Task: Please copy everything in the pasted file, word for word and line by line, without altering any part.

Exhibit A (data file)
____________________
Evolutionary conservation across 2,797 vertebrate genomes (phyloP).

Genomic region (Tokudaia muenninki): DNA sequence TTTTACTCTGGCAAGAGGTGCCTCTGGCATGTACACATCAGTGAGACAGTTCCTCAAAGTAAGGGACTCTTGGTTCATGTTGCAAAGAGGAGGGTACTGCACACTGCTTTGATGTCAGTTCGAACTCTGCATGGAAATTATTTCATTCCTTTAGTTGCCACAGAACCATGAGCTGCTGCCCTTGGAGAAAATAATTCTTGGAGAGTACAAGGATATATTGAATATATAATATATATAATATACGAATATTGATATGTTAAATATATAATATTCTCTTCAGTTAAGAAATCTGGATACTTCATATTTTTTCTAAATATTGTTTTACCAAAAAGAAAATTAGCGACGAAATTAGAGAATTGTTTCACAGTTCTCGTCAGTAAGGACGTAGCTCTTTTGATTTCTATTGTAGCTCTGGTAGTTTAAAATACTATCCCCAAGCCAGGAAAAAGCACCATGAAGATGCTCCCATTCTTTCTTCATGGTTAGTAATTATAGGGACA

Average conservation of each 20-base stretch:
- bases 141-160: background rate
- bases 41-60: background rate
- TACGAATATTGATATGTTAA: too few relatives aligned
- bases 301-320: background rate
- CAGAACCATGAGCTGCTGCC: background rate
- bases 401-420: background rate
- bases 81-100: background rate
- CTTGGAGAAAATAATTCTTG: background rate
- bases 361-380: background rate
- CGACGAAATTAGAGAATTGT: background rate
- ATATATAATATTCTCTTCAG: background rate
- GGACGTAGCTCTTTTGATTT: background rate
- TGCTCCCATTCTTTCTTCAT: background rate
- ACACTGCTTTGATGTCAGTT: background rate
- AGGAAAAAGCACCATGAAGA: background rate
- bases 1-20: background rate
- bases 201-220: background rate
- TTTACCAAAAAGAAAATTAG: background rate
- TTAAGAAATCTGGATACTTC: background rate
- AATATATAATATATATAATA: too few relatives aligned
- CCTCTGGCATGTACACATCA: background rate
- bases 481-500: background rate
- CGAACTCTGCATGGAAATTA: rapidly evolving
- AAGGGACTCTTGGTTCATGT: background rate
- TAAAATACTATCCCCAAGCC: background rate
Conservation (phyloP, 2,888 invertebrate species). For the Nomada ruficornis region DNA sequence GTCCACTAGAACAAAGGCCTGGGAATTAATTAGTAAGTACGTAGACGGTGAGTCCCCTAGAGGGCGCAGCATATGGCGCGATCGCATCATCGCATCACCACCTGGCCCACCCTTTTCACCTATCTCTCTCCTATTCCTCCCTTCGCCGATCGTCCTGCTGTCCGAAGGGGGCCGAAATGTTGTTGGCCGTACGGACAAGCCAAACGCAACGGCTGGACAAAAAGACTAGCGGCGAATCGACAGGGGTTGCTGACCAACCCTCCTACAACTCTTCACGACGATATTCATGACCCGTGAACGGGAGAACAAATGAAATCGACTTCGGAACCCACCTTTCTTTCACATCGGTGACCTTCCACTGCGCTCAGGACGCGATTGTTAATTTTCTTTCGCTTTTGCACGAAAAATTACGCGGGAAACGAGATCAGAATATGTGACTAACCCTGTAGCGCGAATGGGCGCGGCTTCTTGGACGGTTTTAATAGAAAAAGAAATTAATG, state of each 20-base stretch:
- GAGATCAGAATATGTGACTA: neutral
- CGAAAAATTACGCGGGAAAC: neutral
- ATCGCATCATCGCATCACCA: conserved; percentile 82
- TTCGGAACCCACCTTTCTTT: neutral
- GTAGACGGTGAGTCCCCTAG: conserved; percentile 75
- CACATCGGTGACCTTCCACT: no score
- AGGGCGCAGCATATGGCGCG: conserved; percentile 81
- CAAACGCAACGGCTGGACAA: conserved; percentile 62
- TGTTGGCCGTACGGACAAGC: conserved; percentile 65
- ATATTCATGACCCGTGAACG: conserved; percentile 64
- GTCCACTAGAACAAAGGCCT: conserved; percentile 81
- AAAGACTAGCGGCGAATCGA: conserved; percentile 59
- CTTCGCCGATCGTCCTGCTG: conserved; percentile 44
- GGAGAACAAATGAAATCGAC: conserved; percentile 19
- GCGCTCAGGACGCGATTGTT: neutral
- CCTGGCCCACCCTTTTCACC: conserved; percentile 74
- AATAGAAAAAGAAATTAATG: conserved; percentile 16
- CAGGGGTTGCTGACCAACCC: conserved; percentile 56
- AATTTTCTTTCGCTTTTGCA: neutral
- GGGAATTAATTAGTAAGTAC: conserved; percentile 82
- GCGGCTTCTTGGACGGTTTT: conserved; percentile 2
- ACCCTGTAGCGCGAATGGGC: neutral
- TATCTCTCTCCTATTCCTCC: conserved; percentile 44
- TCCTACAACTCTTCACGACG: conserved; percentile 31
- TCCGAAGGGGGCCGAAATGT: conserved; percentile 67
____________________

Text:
Evolutionary conservation across 2,797 vertebrate genomes (phyloP).

Genomic region (Tokudaia muenninki): DNA sequence TTTTACTCTGGCAAGAGGTGCCTCTGGCATGTACACATCAGTGAGACAGTTCCTCAAAGTAAGGGACTCTTGGTTCATGTTGCAAAGAGGAGGGTACTGCACACTGCTTTGATGTCAGTTCGAACTCTGCATGGAAATTATTTCATTCCTTTAGTTGCCACAGAACCATGAGCTGCTGCCCTTGGAGAAAATAATTCTTGGAGAGTACAAGGATATATTGAATATATAATATATATAATATACGAATATTGATATGTTAAATATATAATATTCTCTTCAGTTAAGAAATCTGGATACTTCATATTTTTTCTAAATATTGTTTTACCAAAAAGAAAATTAGCGACGAAATTAGAGAATTGTTTCACAGTTCTCGTCAGTAAGGACGTAGCTCTTTTGATTTCTATTGTAGCTCTGGTAGTTTAAAATACTATCCCCAAGCCAGGAAAAAGCACCATGAAGATGCTCCCATTCTTTCTTCATGGTTAGTAATTATAGGGACA

Average conservation of each 20-base stretch:
- bases 141-160: background rate
- bases 41-60: background rate
- TACGAATATTGATATGTTAA: too few relatives aligned
- bases 301-320: background rate
- CAGAACCATGAGCTGCTGCC: background rate
- bases 401-420: background rate
- bases 81-100: background rate
- CTTGGAGAAAATAATTCTTG: background rate
- bases 361-380: background rate
- CGACGAAATTAGAGAATTGT: background rate
- ATATATAATATTCTCTTCAG: background rate
- GGACGTAGCTCTTTTGATTT: background rate
- TGCTCCCATTCTTTCTTCAT: background rate
- ACACTGCTTTGATGTCAGTT: background rate
- AGGAAAAAGCACCATGAAGA: background rate
- bases 1-20: background rate
- bases 201-220: background rate
- TTTACCAAAAAGAAAATTAG: background rate
- TTAAGAAATCTGGATACTTC: background rate
- AATATATAATATATATAATA: too few relatives aligned
- CCTCTGGCATGTACACATCA: background rate
- bases 481-500: background rate
- CGAACTCTGCATGGAAATTA: rapidly evolving
- AAGGGACTCTTGGTTCATGT: background rate
- TAAAATACTATCCCCAAGCC: background rate
Conservation (phyloP, 2,888 invertebrate species). For the Nomada ruficornis region DNA sequence GTCCACTAGAACAAAGGCCTGGGAATTAATTAGTAAGTACGTAGACGGTGAGTCCCCTAGAGGGCGCAGCATATGGCGCGATCGCATCATCGCATCACCACCTGGCCCACCCTTTTCACCTATCTCTCTCCTATTCCTCCCTTCGCCGATCGTCCTGCTGTCCGAAGGGGGCCGAAATGTTGTTGGCCGTACGGACAAGCCAAACGCAACGGCTGGACAAAAAGACTAGCGGCGAATCGACAGGGGTTGCTGACCAACCCTCCTACAACTCTTCACGACGATATTCATGACCCGTGAACGGGAGAACAAATGAAATCGACTTCGGAACCCACCTTTCTTTCACATCGGTGACCTTCCACTGCGCTCAGGACGCGATTGTTAATTTTCTTTCGCTTTTGCACGAAAAATTACGCGGGAAACGAGATCAGAATATGTGACTAACCCTGTAGCGCGAATGGGCGCGGCTTCTTGGACGGTTTTAATAGAAAAAGAAATTAATG, state of each 20-base stretch:
- GAGATCAGAATATGTGACTA: neutral
- CGAAAAATTACGCGGGAAAC: neutral
- ATCGCATCATCGCATCACCA: conserved; percentile 82
- TTCGGAACCCACCTTTCTTT: neutral
- GTAGACGGTGAGTCCCCTAG: conserved; percentile 75
- CACATCGGTGACCTTCCACT: no score
- AGGGCGCAGCATATGGCGCG: conserved; percentile 81
- CAAACGCAACGGCTGGACAA: conserved; percentile 62
- TGTTGGCCGTACGGACAAGC: conserved; percentile 65
- ATATTCATGACCCGTGAACG: conserved; percentile 64
- GTCCACTAGAACAAAGGCCT: conserved; percentile 81
- AAAGACTAGCGGCGAATCGA: conserved; percentile 59
- CTTCGCCGATCGTCCTGCTG: conserved; percentile 44
- GGAGAACAAATGAAATCGAC: conserved; percentile 19
- GCGCTCAGGACGCGATTGTT: neutral
- CCTGGCCCACCCTTTTCACC: conserved; percentile 74
- AATAGAAAAAGAAATTAATG: conserved; percentile 16
- CAGGGGTTGCTGACCAACCC: conserved; percentile 56
- AATTTTCTTTCGCTTTTGCA: neutral
- GGGAATTAATTAGTAAGTAC: conserved; percentile 82
- GCGGCTTCTTGGACGGTTTT: conserved; percentile 2
- ACCCTGTAGCGCGAATGGGC: neutral
- TATCTCTCTCCTATTCCTCC: conserved; percentile 44
- TCCTACAACTCTTCACGACG: conserved; percentile 31
- TCCGAAGGGGGCCGAAATGT: conserved; percentile 67